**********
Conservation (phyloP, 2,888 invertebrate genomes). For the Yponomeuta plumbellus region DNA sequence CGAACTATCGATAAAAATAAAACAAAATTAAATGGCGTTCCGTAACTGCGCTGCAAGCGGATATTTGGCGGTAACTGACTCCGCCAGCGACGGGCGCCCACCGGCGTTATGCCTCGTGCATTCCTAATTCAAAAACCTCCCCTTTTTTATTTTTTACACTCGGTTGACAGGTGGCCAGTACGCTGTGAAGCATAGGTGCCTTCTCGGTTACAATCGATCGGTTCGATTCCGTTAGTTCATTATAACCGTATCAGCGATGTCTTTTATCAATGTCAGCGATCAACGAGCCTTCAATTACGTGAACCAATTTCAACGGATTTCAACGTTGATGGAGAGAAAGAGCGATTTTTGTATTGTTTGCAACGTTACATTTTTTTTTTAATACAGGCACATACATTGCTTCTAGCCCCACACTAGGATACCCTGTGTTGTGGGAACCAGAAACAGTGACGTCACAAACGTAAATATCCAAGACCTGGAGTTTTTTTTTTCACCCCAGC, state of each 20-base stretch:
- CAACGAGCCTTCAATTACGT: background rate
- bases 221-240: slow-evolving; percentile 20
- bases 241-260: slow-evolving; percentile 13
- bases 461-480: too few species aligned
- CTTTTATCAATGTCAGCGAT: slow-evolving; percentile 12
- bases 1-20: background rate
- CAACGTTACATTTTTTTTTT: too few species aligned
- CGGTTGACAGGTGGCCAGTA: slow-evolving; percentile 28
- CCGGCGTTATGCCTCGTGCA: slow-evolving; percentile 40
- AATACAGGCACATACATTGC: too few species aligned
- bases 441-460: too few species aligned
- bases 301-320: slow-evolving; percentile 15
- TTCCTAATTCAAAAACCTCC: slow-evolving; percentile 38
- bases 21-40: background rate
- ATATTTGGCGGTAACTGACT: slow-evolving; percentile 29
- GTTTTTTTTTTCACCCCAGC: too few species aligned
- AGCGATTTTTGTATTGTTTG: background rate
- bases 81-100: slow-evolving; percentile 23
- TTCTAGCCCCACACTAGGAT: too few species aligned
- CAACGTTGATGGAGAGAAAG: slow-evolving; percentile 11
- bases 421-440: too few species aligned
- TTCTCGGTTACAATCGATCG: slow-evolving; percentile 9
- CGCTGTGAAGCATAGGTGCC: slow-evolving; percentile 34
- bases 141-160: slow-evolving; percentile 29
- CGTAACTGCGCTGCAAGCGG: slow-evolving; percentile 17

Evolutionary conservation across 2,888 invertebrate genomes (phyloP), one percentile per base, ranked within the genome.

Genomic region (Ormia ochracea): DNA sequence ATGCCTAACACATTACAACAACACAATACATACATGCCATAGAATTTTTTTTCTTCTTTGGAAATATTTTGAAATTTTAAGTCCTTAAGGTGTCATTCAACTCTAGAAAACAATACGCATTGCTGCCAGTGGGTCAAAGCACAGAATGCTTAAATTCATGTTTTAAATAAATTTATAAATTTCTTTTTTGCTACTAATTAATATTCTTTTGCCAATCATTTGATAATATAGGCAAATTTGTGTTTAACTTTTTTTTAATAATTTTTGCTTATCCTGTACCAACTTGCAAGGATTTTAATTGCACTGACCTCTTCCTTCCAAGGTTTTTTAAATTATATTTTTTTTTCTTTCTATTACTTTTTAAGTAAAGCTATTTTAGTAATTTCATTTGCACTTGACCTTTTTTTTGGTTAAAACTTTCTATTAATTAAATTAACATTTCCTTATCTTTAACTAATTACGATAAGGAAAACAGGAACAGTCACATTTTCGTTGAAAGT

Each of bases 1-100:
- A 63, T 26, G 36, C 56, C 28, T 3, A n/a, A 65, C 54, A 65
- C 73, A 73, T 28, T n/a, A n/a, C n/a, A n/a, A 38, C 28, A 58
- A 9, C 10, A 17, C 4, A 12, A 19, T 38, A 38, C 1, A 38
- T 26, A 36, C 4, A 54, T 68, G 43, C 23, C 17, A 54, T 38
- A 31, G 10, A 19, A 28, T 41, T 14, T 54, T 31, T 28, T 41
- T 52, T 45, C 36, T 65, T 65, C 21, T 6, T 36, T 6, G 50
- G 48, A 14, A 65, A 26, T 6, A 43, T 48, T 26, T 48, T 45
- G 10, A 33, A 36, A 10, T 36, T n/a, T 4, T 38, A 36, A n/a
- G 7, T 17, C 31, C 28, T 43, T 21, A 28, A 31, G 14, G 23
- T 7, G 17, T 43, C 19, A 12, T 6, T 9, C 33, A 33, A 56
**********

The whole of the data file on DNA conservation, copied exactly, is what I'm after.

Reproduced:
Conservation (phyloP, 2,888 invertebrate genomes). For the Yponomeuta plumbellus region DNA sequence CGAACTATCGATAAAAATAAAACAAAATTAAATGGCGTTCCGTAACTGCGCTGCAAGCGGATATTTGGCGGTAACTGACTCCGCCAGCGACGGGCGCCCACCGGCGTTATGCCTCGTGCATTCCTAATTCAAAAACCTCCCCTTTTTTATTTTTTACACTCGGTTGACAGGTGGCCAGTACGCTGTGAAGCATAGGTGCCTTCTCGGTTACAATCGATCGGTTCGATTCCGTTAGTTCATTATAACCGTATCAGCGATGTCTTTTATCAATGTCAGCGATCAACGAGCCTTCAATTACGTGAACCAATTTCAACGGATTTCAACGTTGATGGAGAGAAAGAGCGATTTTTGTATTGTTTGCAACGTTACATTTTTTTTTTAATACAGGCACATACATTGCTTCTAGCCCCACACTAGGATACCCTGTGTTGTGGGAACCAGAAACAGTGACGTCACAAACGTAAATATCCAAGACCTGGAGTTTTTTTTTTCACCCCAGC, state of each 20-base stretch:
- CAACGAGCCTTCAATTACGT: background rate
- bases 221-240: slow-evolving; percentile 20
- bases 241-260: slow-evolving; percentile 13
- bases 461-480: too few species aligned
- CTTTTATCAATGTCAGCGAT: slow-evolving; percentile 12
- bases 1-20: background rate
- CAACGTTACATTTTTTTTTT: too few species aligned
- CGGTTGACAGGTGGCCAGTA: slow-evolving; percentile 28
- CCGGCGTTATGCCTCGTGCA: slow-evolving; percentile 40
- AATACAGGCACATACATTGC: too few species aligned
- bases 441-460: too few species aligned
- bases 301-320: slow-evolving; percentile 15
- TTCCTAATTCAAAAACCTCC: slow-evolving; percentile 38
- bases 21-40: background rate
- ATATTTGGCGGTAACTGACT: slow-evolving; percentile 29
- GTTTTTTTTTTCACCCCAGC: too few species aligned
- AGCGATTTTTGTATTGTTTG: background rate
- bases 81-100: slow-evolving; percentile 23
- TTCTAGCCCCACACTAGGAT: too few species aligned
- CAACGTTGATGGAGAGAAAG: slow-evolving; percentile 11
- bases 421-440: too few species aligned
- TTCTCGGTTACAATCGATCG: slow-evolving; percentile 9
- CGCTGTGAAGCATAGGTGCC: slow-evolving; percentile 34
- bases 141-160: slow-evolving; percentile 29
- CGTAACTGCGCTGCAAGCGG: slow-evolving; percentile 17

Evolutionary conservation across 2,888 invertebrate genomes (phyloP), one percentile per base, ranked within the genome.

Genomic region (Ormia ochracea): DNA sequence ATGCCTAACACATTACAACAACACAATACATACATGCCATAGAATTTTTTTTCTTCTTTGGAAATATTTTGAAATTTTAAGTCCTTAAGGTGTCATTCAACTCTAGAAAACAATACGCATTGCTGCCAGTGGGTCAAAGCACAGAATGCTTAAATTCATGTTTTAAATAAATTTATAAATTTCTTTTTTGCTACTAATTAATATTCTTTTGCCAATCATTTGATAATATAGGCAAATTTGTGTTTAACTTTTTTTTAATAATTTTTGCTTATCCTGTACCAACTTGCAAGGATTTTAATTGCACTGACCTCTTCCTTCCAAGGTTTTTTAAATTATATTTTTTTTTCTTTCTATTACTTTTTAAGTAAAGCTATTTTAGTAATTTCATTTGCACTTGACCTTTTTTTTGGTTAAAACTTTCTATTAATTAAATTAACATTTCCTTATCTTTAACTAATTACGATAAGGAAAACAGGAACAGTCACATTTTCGTTGAAAGT

Each of bases 1-100:
- A 63, T 26, G 36, C 56, C 28, T 3, A n/a, A 65, C 54, A 65
- C 73, A 73, T 28, T n/a, A n/a, C n/a, A n/a, A 38, C 28, A 58
- A 9, C 10, A 17, C 4, A 12, A 19, T 38, A 38, C 1, A 38
- T 26, A 36, C 4, A 54, T 68, G 43, C 23, C 17, A 54, T 38
- A 31, G 10, A 19, A 28, T 41, T 14, T 54, T 31, T 28, T 41
- T 52, T 45, C 36, T 65, T 65, C 21, T 6, T 36, T 6, G 50
- G 48, A 14, A 65, A 26, T 6, A 43, T 48, T 26, T 48, T 45
- G 10, A 33, A 36, A 10, T 36, T n/a, T 4, T 38, A 36, A n/a
- G 7, T 17, C 31, C 28, T 43, T 21, A 28, A 31, G 14, G 23
- T 7, G 17, T 43, C 19, A 12, T 6, T 9, C 33, A 33, A 56